The decision comes as newspaper and broadcasting industries say they need the changes to deal with growing competition from the internet and cable companies.
Media exposure from 3-week NCAA tournament could pay off big
Coverage from Selection Sunday on March 14 to the championship April 5 should bring an enormous payoff to Indiana, which will host all 67 games, and to Indianapolis specifically, which will host 55 of them.Read More
Gannett names USA Today regional editor to lead Indianapolis Star newsroom
Katrice Hardy will become the first African-American and first woman to hold the title of executive editor at The Indianapolis Star.Read More
Hendricks County Icon grows in tough newspaper times
In the wake of the May closure of The Hendricks County Flyer, Grow Local Media is expanding its own Hendricks County paper.Read More
Bleak newspaper-industry outlook spurs buyout of Star parent
On Aug. 5, GateHouse—a New York-based chain backed by an investment firm—announced a deal to buy Gannett for $1.4 billion.Read More
The measure aims to give publishers better leverage with the tech companies, while only allowing coordination that benefits the news industry as a whole, amid a long-running decline in local news.
House Bill 1498 would allow local governments and other public bodies, such as school boards, airport authorities and local commissions, to publish legal notices online instead of in local newspapers, which is currently required by law.
Greg Weaver’s responsibilities in the IBJ newsroom’s No. 2 leadership position will include coordinating its daily news coverage and e-newsletters, handling social media accounts and editing stories for the weekly print edition.
Managing Editor Lesley Weidenbener has been elevated to the top spot in the newsroom, while Editor Greg Andrews transitions to a role focusing on investigative reporting for IBJ while continuing to write a column.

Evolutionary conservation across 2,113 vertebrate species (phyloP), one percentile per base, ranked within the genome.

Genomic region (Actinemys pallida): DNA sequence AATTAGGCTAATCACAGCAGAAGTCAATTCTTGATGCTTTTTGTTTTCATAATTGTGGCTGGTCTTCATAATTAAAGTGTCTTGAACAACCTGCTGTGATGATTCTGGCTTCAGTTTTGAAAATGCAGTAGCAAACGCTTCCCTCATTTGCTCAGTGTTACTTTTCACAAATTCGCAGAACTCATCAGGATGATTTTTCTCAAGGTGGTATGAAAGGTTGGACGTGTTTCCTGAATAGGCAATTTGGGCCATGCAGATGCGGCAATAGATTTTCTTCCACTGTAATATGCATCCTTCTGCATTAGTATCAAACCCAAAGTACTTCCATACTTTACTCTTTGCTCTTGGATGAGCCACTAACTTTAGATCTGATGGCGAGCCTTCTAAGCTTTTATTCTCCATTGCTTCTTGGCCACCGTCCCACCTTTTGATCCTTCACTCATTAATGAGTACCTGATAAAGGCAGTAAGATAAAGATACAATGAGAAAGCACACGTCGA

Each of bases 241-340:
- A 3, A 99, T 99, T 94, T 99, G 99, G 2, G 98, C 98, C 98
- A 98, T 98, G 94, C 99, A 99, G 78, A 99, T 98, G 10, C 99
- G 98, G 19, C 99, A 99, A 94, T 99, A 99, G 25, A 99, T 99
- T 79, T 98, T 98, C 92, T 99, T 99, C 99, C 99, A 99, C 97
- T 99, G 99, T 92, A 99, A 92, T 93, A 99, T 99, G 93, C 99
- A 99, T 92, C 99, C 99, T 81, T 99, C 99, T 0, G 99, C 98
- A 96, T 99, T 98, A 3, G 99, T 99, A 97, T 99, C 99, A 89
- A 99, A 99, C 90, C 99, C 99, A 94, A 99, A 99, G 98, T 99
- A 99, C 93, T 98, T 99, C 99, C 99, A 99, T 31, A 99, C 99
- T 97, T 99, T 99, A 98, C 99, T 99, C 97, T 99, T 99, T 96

The change comes as IBJ has experienced a surge in readership—despite challenges in the newspaper industry overall—breaking a record this month for subscriptions that had been set in 2001.
The judges commended IBJ’s “expansive content that reaches into the corners of transportation, technology, sports, health, higher education, civic affairs, state government and more.”
In 1895, George P. Stewart and Will Porter launched a two-page church bulletin that they then turned into a weekly newspaper covering the African American community in Indianapolis.
The Indiana Lawyer, which is also published by IBJ Media, won six awards, including first place honors in six categories.
Three central Indiana newspapers are making changes due to ongoing industry-wide economic issues that were further aggravated by the pandemic health crisis.
Michael Maurer and Bob Schloss, who have owned IBJ Media since 1990, have reduced their ownership stakes to 25% apiece.
Nate Feltman’s purchase of a controlling interest in IBJ Media is a milestone for the 40-year-old company, which has been owned by Indianapolis businessmen Mickey Maurer and Bob Schloss since 1990.
In the coming weeks, we’ll be seeking your input to identify the 40 most influential people in central Indiana over the last 40 years, to identify the top stories of the last 40 years and to dream up 40 great ideas to move our community forward in the decades to come.
Executives of the combined company, which will keep the Gannett name, acknowledged there will be layoffs—the company has committed to cutting $300 million in annual costs.
The country’s leading newspaper union issued a scathing analysis of the proposed Gannett-GateHouse merger Friday, saying the deal would drive down wages and employment for journalists at hundreds of newspapers. The merger will affect a dozen newspapers in Indiana.
Two of the country’s largest newspaper companies have agreed to combine in the latest media deal driven by the industry’s struggles with a decline in printed newspaper sales.
The Wall Street Journal reports that a deal could be announced in the coming weeks. Gannett owns The Indianapolis Star and a number of smaller Indiana newspapers.
The level of attrition is the highest since 2009, when the industry saw 7,914 job cuts in the first five months of that year in the wake of the financial crisis.